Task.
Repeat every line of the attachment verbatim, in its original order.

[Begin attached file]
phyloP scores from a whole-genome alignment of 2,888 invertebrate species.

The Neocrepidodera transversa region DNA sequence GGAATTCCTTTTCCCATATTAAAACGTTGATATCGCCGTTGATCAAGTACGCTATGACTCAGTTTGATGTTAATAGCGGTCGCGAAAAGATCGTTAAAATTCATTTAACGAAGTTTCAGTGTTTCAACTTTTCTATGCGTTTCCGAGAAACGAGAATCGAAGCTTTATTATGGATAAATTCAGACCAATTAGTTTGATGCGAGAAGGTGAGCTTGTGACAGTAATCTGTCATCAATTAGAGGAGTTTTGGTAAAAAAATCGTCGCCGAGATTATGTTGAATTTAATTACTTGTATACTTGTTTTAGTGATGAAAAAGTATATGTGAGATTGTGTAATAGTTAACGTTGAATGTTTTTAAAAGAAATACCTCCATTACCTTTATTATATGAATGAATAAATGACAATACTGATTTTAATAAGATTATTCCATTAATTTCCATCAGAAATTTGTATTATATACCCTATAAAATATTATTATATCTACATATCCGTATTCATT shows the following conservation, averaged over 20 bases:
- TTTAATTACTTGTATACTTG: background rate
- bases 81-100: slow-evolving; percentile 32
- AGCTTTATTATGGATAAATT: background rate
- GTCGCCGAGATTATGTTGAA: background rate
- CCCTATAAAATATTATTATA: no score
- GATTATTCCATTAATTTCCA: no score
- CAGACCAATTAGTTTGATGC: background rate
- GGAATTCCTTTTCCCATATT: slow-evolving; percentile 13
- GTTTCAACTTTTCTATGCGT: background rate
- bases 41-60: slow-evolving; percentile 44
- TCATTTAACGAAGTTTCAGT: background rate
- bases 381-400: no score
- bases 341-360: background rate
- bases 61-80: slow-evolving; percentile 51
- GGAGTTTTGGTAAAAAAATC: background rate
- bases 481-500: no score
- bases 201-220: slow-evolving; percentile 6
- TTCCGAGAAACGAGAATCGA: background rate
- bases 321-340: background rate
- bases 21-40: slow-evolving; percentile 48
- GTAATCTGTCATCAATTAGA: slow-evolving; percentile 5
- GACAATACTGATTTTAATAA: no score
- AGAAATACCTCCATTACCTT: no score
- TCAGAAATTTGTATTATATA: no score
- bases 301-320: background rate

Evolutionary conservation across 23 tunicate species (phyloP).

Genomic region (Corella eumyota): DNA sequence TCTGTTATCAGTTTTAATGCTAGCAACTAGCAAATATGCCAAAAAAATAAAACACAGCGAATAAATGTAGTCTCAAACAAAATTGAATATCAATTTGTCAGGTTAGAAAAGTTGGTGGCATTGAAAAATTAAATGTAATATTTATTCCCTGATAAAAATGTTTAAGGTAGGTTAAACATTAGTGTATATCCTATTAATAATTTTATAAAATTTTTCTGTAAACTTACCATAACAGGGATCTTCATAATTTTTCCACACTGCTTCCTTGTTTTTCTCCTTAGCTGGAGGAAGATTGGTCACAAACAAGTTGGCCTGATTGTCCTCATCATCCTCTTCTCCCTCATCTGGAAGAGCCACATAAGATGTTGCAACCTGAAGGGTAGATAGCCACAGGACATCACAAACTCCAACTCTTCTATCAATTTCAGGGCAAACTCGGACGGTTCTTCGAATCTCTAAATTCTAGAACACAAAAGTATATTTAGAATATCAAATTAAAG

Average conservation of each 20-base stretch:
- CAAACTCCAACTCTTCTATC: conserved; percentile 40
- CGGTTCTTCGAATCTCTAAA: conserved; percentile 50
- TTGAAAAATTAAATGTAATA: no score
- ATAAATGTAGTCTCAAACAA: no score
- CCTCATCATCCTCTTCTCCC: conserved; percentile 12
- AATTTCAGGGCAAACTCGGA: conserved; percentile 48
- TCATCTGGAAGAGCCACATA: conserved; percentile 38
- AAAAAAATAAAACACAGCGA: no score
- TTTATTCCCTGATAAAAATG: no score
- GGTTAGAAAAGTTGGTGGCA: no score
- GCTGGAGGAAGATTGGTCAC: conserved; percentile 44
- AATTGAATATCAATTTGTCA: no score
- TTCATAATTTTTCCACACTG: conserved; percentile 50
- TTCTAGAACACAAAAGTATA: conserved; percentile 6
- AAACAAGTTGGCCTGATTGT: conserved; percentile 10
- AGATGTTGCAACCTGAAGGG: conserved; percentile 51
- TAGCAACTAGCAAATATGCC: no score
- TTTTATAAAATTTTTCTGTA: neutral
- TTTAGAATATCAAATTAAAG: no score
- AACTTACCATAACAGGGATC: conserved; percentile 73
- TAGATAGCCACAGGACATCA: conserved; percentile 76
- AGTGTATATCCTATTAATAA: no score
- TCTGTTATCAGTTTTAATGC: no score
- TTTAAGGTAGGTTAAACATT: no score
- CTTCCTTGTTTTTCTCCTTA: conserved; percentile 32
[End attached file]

phyloP scores from a whole-genome alignment of 2,888 invertebrate species.

The Neocrepidodera transversa region DNA sequence GGAATTCCTTTTCCCATATTAAAACGTTGATATCGCCGTTGATCAAGTACGCTATGACTCAGTTTGATGTTAATAGCGGTCGCGAAAAGATCGTTAAAATTCATTTAACGAAGTTTCAGTGTTTCAACTTTTCTATGCGTTTCCGAGAAACGAGAATCGAAGCTTTATTATGGATAAATTCAGACCAATTAGTTTGATGCGAGAAGGTGAGCTTGTGACAGTAATCTGTCATCAATTAGAGGAGTTTTGGTAAAAAAATCGTCGCCGAGATTATGTTGAATTTAATTACTTGTATACTTGTTTTAGTGATGAAAAAGTATATGTGAGATTGTGTAATAGTTAACGTTGAATGTTTTTAAAAGAAATACCTCCATTACCTTTATTATATGAATGAATAAATGACAATACTGATTTTAATAAGATTATTCCATTAATTTCCATCAGAAATTTGTATTATATACCCTATAAAATATTATTATATCTACATATCCGTATTCATT shows the following conservation, averaged over 20 bases:
- TTTAATTACTTGTATACTTG: background rate
- bases 81-100: slow-evolving; percentile 32
- AGCTTTATTATGGATAAATT: background rate
- GTCGCCGAGATTATGTTGAA: background rate
- CCCTATAAAATATTATTATA: no score
- GATTATTCCATTAATTTCCA: no score
- CAGACCAATTAGTTTGATGC: background rate
- GGAATTCCTTTTCCCATATT: slow-evolving; percentile 13
- GTTTCAACTTTTCTATGCGT: background rate
- bases 41-60: slow-evolving; percentile 44
- TCATTTAACGAAGTTTCAGT: background rate
- bases 381-400: no score
- bases 341-360: background rate
- bases 61-80: slow-evolving; percentile 51
- GGAGTTTTGGTAAAAAAATC: background rate
- bases 481-500: no score
- bases 201-220: slow-evolving; percentile 6
- TTCCGAGAAACGAGAATCGA: background rate
- bases 321-340: background rate
- bases 21-40: slow-evolving; percentile 48
- GTAATCTGTCATCAATTAGA: slow-evolving; percentile 5
- GACAATACTGATTTTAATAA: no score
- AGAAATACCTCCATTACCTT: no score
- TCAGAAATTTGTATTATATA: no score
- bases 301-320: background rate

Evolutionary conservation across 23 tunicate species (phyloP).

Genomic region (Corella eumyota): DNA sequence TCTGTTATCAGTTTTAATGCTAGCAACTAGCAAATATGCCAAAAAAATAAAACACAGCGAATAAATGTAGTCTCAAACAAAATTGAATATCAATTTGTCAGGTTAGAAAAGTTGGTGGCATTGAAAAATTAAATGTAATATTTATTCCCTGATAAAAATGTTTAAGGTAGGTTAAACATTAGTGTATATCCTATTAATAATTTTATAAAATTTTTCTGTAAACTTACCATAACAGGGATCTTCATAATTTTTCCACACTGCTTCCTTGTTTTTCTCCTTAGCTGGAGGAAGATTGGTCACAAACAAGTTGGCCTGATTGTCCTCATCATCCTCTTCTCCCTCATCTGGAAGAGCCACATAAGATGTTGCAACCTGAAGGGTAGATAGCCACAGGACATCACAAACTCCAACTCTTCTATCAATTTCAGGGCAAACTCGGACGGTTCTTCGAATCTCTAAATTCTAGAACACAAAAGTATATTTAGAATATCAAATTAAAG

Average conservation of each 20-base stretch:
- CAAACTCCAACTCTTCTATC: conserved; percentile 40
- CGGTTCTTCGAATCTCTAAA: conserved; percentile 50
- TTGAAAAATTAAATGTAATA: no score
- ATAAATGTAGTCTCAAACAA: no score
- CCTCATCATCCTCTTCTCCC: conserved; percentile 12
- AATTTCAGGGCAAACTCGGA: conserved; percentile 48
- TCATCTGGAAGAGCCACATA: conserved; percentile 38
- AAAAAAATAAAACACAGCGA: no score
- TTTATTCCCTGATAAAAATG: no score
- GGTTAGAAAAGTTGGTGGCA: no score
- GCTGGAGGAAGATTGGTCAC: conserved; percentile 44
- AATTGAATATCAATTTGTCA: no score
- TTCATAATTTTTCCACACTG: conserved; percentile 50
- TTCTAGAACACAAAAGTATA: conserved; percentile 6
- AAACAAGTTGGCCTGATTGT: conserved; percentile 10
- AGATGTTGCAACCTGAAGGG: conserved; percentile 51
- TAGCAACTAGCAAATATGCC: no score
- TTTTATAAAATTTTTCTGTA: neutral
- TTTAGAATATCAAATTAAAG: no score
- AACTTACCATAACAGGGATC: conserved; percentile 73
- TAGATAGCCACAGGACATCA: conserved; percentile 76
- AGTGTATATCCTATTAATAA: no score
- TCTGTTATCAGTTTTAATGC: no score
- TTTAAGGTAGGTTAAACATT: no score
- CTTCCTTGTTTTTCTCCTTA: conserved; percentile 32